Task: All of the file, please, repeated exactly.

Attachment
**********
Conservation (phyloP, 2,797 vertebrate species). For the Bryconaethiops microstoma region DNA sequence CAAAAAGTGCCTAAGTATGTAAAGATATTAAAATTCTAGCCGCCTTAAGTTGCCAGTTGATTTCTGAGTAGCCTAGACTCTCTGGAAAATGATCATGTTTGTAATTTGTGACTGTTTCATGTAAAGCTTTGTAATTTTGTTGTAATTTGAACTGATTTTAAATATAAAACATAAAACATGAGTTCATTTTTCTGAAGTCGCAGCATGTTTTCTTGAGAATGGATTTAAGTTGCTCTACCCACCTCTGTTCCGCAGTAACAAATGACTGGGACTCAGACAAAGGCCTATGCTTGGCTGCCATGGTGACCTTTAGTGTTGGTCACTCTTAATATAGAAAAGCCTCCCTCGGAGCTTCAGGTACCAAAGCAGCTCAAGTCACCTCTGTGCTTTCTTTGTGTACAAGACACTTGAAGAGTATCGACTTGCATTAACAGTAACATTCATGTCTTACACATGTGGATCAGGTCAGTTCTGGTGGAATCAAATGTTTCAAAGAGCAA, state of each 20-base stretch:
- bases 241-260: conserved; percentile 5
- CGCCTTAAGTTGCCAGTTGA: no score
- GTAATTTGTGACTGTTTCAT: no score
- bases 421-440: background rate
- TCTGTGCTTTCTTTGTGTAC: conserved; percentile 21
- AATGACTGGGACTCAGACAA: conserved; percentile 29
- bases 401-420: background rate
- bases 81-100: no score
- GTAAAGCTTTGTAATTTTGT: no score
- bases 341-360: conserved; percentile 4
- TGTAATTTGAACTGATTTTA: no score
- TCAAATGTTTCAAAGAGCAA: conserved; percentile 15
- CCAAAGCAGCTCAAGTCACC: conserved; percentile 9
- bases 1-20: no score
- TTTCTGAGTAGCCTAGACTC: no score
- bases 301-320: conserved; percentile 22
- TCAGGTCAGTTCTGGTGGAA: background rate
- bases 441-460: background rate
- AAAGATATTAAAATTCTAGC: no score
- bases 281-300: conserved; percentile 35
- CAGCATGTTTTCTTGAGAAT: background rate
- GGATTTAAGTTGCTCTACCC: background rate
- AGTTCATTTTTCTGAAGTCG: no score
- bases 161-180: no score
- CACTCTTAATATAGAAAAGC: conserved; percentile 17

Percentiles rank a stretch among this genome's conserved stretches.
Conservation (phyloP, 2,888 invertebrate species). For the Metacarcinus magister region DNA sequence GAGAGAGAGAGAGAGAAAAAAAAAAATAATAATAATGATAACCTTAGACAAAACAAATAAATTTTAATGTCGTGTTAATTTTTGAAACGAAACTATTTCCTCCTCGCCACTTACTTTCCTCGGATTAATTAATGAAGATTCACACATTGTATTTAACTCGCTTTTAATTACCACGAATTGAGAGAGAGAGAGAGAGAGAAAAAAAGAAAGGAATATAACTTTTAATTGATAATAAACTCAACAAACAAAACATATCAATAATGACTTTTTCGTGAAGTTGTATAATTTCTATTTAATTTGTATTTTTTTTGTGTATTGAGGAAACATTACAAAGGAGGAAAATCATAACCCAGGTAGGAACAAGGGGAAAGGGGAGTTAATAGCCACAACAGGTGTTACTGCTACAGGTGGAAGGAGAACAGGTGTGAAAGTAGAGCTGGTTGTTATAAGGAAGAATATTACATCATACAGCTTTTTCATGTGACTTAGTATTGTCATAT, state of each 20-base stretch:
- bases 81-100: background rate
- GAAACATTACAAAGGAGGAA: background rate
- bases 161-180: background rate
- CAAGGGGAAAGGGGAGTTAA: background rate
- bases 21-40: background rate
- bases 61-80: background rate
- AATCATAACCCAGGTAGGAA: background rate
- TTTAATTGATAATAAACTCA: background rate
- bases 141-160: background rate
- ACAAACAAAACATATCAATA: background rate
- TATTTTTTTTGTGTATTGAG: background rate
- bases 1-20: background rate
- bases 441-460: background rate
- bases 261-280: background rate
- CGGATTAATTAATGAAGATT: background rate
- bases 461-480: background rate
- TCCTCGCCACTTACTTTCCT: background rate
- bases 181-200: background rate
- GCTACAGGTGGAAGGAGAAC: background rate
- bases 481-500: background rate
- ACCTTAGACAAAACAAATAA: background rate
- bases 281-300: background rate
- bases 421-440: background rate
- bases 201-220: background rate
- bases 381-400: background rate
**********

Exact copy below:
Conservation (phyloP, 2,797 vertebrate species). For the Bryconaethiops microstoma region DNA sequence CAAAAAGTGCCTAAGTATGTAAAGATATTAAAATTCTAGCCGCCTTAAGTTGCCAGTTGATTTCTGAGTAGCCTAGACTCTCTGGAAAATGATCATGTTTGTAATTTGTGACTGTTTCATGTAAAGCTTTGTAATTTTGTTGTAATTTGAACTGATTTTAAATATAAAACATAAAACATGAGTTCATTTTTCTGAAGTCGCAGCATGTTTTCTTGAGAATGGATTTAAGTTGCTCTACCCACCTCTGTTCCGCAGTAACAAATGACTGGGACTCAGACAAAGGCCTATGCTTGGCTGCCATGGTGACCTTTAGTGTTGGTCACTCTTAATATAGAAAAGCCTCCCTCGGAGCTTCAGGTACCAAAGCAGCTCAAGTCACCTCTGTGCTTTCTTTGTGTACAAGACACTTGAAGAGTATCGACTTGCATTAACAGTAACATTCATGTCTTACACATGTGGATCAGGTCAGTTCTGGTGGAATCAAATGTTTCAAAGAGCAA, state of each 20-base stretch:
- bases 241-260: conserved; percentile 5
- CGCCTTAAGTTGCCAGTTGA: no score
- GTAATTTGTGACTGTTTCAT: no score
- bases 421-440: background rate
- TCTGTGCTTTCTTTGTGTAC: conserved; percentile 21
- AATGACTGGGACTCAGACAA: conserved; percentile 29
- bases 401-420: background rate
- bases 81-100: no score
- GTAAAGCTTTGTAATTTTGT: no score
- bases 341-360: conserved; percentile 4
- TGTAATTTGAACTGATTTTA: no score
- TCAAATGTTTCAAAGAGCAA: conserved; percentile 15
- CCAAAGCAGCTCAAGTCACC: conserved; percentile 9
- bases 1-20: no score
- TTTCTGAGTAGCCTAGACTC: no score
- bases 301-320: conserved; percentile 22
- TCAGGTCAGTTCTGGTGGAA: background rate
- bases 441-460: background rate
- AAAGATATTAAAATTCTAGC: no score
- bases 281-300: conserved; percentile 35
- CAGCATGTTTTCTTGAGAAT: background rate
- GGATTTAAGTTGCTCTACCC: background rate
- AGTTCATTTTTCTGAAGTCG: no score
- bases 161-180: no score
- CACTCTTAATATAGAAAAGC: conserved; percentile 17

Percentiles rank a stretch among this genome's conserved stretches.
Conservation (phyloP, 2,888 invertebrate species). For the Metacarcinus magister region DNA sequence GAGAGAGAGAGAGAGAAAAAAAAAAATAATAATAATGATAACCTTAGACAAAACAAATAAATTTTAATGTCGTGTTAATTTTTGAAACGAAACTATTTCCTCCTCGCCACTTACTTTCCTCGGATTAATTAATGAAGATTCACACATTGTATTTAACTCGCTTTTAATTACCACGAATTGAGAGAGAGAGAGAGAGAGAAAAAAAGAAAGGAATATAACTTTTAATTGATAATAAACTCAACAAACAAAACATATCAATAATGACTTTTTCGTGAAGTTGTATAATTTCTATTTAATTTGTATTTTTTTTGTGTATTGAGGAAACATTACAAAGGAGGAAAATCATAACCCAGGTAGGAACAAGGGGAAAGGGGAGTTAATAGCCACAACAGGTGTTACTGCTACAGGTGGAAGGAGAACAGGTGTGAAAGTAGAGCTGGTTGTTATAAGGAAGAATATTACATCATACAGCTTTTTCATGTGACTTAGTATTGTCATAT, state of each 20-base stretch:
- bases 81-100: background rate
- GAAACATTACAAAGGAGGAA: background rate
- bases 161-180: background rate
- CAAGGGGAAAGGGGAGTTAA: background rate
- bases 21-40: background rate
- bases 61-80: background rate
- AATCATAACCCAGGTAGGAA: background rate
- TTTAATTGATAATAAACTCA: background rate
- bases 141-160: background rate
- ACAAACAAAACATATCAATA: background rate
- TATTTTTTTTGTGTATTGAG: background rate
- bases 1-20: background rate
- bases 441-460: background rate
- bases 261-280: background rate
- CGGATTAATTAATGAAGATT: background rate
- bases 461-480: background rate
- TCCTCGCCACTTACTTTCCT: background rate
- bases 181-200: background rate
- GCTACAGGTGGAAGGAGAAC: background rate
- bases 481-500: background rate
- ACCTTAGACAAAACAAATAA: background rate
- bases 281-300: background rate
- bases 421-440: background rate
- bases 201-220: background rate
- bases 381-400: background rate